Tattooing with a MakerBot. Image: Le FabShop

Most of tattooings technological history has been spent making the job easier for human artists. But be careful for what you wish. A team of French design students adapted a 3D printer that could make tattoo artists totally unecessary.

As part of a competition sponsored by the French cultural ministry, the team of three ENSCI les Ateliers design students took a MakerBot printer, replaced its resin extruder with a makeshift tattoo needle, and programmed it to engrave a perfect permanent circle on a team members forearm.

Their first step was to practice on artificial skin with a tattoo machine borrowed from a local parlor. They programmed the printer software to create a perfect circle something that human operators find extremely difficult to do by hand. After adapting the printer nozzle to move a standard pen, they then worked out a way to hold the subjects skin taut with a section of tubing. With the practice run complete, the teamwent to work outfitting the printer to steer a real tattoo gun with equal precision. After modification to eliminate machine vibration, the students pushed print.

On the industrial innovation front, engineers are foregoing ink altogether in favor of more advanced media for skin-borne messaging. Implantable biosensors that transmit updated medical data through the skin using LED lights have potential in diabetes management. Motorola Mobility, part of Google, has recently patented an electronic neck tattoo that functions as a smartphone microphone, voice processing device, or according to the patent application a lie detector.

These new chapters in the history of tattooing may be written in disappearing ink, or they may leave an indelible impression. Either way, they reveal how deeply the art and science of tattooing has gotten under our skin.

Michael MacRae is an independent writer.

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Tattooing use while Breastfeeding | Drugs.com04.05.19

Medically reviewed on Feb 7, 2019

No data are available on the safety of tattooing during breastfeeding. Theoretical concerns relate to transmission of pigments or infections to the infant during breastfeeding and in the United States, blood donation is not permitted for 12 months after a tattoo as a precaution. Opinion appears to favor not obtaining a new tattoo during breastfeeding.[1][2][3] Tattooing of the nipple-areola area is sometimes used as part of nipple reconstruction in plastic surgery.[2][4]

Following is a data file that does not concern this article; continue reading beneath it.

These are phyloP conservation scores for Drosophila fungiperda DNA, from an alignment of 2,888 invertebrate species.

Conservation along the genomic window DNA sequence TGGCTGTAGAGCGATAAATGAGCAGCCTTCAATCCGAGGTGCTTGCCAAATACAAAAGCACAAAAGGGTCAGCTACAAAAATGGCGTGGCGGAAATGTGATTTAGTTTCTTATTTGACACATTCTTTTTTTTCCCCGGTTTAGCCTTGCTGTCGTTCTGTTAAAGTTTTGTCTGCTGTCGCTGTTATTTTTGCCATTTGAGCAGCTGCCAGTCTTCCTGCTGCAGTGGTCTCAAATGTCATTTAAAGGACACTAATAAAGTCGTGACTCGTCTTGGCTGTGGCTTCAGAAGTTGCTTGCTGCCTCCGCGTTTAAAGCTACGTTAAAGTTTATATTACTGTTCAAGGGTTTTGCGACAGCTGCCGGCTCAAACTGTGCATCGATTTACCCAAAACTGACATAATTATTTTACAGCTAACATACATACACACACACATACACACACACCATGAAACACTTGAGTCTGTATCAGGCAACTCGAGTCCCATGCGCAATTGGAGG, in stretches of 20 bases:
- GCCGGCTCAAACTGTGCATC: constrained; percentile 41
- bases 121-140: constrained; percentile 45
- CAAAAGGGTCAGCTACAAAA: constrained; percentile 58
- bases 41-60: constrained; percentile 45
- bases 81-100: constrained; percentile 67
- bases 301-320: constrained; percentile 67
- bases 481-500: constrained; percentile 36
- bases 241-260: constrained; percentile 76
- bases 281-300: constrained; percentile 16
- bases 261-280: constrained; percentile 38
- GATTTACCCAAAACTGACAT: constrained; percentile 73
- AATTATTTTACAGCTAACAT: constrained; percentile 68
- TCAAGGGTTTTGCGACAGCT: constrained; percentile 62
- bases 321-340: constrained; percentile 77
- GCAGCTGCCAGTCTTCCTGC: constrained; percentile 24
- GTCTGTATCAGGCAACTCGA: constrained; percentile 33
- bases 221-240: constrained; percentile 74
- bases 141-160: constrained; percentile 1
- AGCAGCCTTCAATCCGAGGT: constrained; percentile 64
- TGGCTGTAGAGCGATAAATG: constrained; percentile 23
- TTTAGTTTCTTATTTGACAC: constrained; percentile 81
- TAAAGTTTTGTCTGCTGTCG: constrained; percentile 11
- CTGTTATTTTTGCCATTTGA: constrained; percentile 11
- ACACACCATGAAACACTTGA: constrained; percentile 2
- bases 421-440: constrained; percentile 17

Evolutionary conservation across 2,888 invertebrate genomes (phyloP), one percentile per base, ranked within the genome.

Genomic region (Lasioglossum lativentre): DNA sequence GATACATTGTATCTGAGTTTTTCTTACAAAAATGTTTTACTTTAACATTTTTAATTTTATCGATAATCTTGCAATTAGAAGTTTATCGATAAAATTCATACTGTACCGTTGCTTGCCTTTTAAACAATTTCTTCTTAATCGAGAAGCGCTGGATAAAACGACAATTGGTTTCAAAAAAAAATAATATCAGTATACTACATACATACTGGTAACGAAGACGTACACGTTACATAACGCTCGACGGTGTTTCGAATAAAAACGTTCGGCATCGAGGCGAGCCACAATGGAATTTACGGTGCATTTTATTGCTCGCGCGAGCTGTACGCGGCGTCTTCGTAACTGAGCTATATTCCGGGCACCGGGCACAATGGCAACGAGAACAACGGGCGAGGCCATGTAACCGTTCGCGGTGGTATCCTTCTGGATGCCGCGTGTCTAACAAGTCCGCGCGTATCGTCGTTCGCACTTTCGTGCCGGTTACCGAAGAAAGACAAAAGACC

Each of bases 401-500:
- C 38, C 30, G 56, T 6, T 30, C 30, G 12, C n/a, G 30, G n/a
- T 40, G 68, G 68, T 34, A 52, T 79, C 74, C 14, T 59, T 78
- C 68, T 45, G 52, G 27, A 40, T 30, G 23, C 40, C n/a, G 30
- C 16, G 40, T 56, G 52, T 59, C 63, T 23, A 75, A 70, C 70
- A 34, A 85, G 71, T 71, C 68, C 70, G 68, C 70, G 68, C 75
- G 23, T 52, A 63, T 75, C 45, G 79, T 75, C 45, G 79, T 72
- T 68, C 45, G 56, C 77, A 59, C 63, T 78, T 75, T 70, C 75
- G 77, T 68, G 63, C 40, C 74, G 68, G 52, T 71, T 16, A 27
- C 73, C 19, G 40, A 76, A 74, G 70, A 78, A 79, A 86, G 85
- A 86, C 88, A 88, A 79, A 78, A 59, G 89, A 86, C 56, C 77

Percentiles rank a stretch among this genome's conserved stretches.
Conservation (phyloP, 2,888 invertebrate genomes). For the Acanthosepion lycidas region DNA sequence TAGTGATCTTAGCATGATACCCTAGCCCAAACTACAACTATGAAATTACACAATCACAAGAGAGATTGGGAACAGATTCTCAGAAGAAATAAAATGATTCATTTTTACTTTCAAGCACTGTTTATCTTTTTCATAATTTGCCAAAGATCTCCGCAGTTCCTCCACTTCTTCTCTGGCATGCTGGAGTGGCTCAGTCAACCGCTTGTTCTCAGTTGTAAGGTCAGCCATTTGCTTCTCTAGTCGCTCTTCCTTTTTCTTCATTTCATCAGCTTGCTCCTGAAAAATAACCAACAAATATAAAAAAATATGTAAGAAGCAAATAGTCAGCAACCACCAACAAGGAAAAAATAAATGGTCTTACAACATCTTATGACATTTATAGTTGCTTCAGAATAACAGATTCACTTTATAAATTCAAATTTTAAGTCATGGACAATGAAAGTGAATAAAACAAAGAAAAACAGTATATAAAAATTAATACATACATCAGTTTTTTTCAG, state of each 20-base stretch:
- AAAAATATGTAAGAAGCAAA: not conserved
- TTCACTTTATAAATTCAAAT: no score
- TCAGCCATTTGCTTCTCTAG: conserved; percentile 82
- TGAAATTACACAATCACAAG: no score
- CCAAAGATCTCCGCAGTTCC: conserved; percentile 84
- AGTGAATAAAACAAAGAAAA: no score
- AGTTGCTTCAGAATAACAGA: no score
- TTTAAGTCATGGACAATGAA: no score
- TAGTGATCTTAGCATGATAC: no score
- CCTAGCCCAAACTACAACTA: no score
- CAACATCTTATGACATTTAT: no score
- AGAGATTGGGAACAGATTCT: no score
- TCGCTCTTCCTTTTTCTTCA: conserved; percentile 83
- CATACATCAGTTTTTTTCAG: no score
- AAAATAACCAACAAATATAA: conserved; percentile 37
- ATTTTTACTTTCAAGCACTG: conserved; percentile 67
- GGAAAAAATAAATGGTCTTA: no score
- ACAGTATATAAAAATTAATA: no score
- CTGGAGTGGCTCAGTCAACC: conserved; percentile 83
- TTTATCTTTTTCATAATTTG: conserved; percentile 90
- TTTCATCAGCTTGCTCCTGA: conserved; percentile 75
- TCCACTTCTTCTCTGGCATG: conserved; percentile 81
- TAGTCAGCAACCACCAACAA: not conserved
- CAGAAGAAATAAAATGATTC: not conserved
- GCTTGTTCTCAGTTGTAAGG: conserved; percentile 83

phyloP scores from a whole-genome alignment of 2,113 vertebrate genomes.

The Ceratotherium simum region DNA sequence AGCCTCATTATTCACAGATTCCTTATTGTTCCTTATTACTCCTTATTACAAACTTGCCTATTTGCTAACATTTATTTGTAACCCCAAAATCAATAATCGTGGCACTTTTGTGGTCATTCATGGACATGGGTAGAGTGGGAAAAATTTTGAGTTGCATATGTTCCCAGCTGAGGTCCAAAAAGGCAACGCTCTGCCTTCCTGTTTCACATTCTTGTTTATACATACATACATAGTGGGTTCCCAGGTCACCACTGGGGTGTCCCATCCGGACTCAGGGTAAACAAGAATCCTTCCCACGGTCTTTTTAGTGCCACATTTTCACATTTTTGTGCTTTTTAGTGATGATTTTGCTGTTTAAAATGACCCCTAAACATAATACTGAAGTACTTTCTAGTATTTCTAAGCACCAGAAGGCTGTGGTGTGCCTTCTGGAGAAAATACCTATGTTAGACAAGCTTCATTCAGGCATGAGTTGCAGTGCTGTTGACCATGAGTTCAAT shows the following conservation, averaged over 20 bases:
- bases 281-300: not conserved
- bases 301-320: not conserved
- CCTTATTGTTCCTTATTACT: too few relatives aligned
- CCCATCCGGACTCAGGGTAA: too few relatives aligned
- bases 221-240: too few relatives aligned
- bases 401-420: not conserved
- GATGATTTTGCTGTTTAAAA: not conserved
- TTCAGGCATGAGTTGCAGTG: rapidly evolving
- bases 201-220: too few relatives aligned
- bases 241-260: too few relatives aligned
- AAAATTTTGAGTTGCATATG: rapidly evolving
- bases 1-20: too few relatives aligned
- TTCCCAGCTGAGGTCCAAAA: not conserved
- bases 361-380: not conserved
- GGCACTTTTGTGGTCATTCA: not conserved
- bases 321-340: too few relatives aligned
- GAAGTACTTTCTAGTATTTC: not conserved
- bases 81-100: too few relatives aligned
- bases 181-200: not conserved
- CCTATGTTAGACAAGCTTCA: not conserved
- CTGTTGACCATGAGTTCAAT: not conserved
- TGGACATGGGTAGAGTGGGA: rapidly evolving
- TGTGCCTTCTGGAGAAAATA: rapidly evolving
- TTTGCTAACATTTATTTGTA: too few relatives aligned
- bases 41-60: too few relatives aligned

Relevant published information was not found as of the revision date.

Relevant published information was not found as of the revision date.

1. Roche-Paull R. Body modifications and breastfeeding: What you need to know. J Hum Lact. 2015;31:552-3. PMID: 26185213

2. Kluger N, De Cuyper C. A practical guide about tattooing in patients with chronic skin disorders and other medical conditions. Am J Clin Dermatol. 2018;19:167-80. PMID: 28993993

3. Farley CL, Van Hoover C, Rademeyer CA. Women and tattoos: Fashion, meaning, and implications for health. J Midwifery Womens Health. 2019. PMID: 30806488

4. Boccola MA, Savage J, Rozen WM et al. Surgical correction and reconstruction of the nipple-areola complex: current review of techniques. J Reconstr Microsurg. 2010;26:589-600. PMID: 20721849

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Information presented in this database is not meant as a substitute for professional judgment. You should consult your healthcare provider for breastfeeding advice related to your particular situation. The U.S. government does not warrant or assume any liability or responsibility for the accuracy or completeness of the information on this Site.

Always consult your healthcare provider to ensure the information displayed on this page applies to your personal circumstances.

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The Prickly History Of Tattooing In America | HuffPost04.05.19

According to a Nielsen poll, one in five Americans has a tattoo, and nearly 90 percent of those who do never regret getting inked up.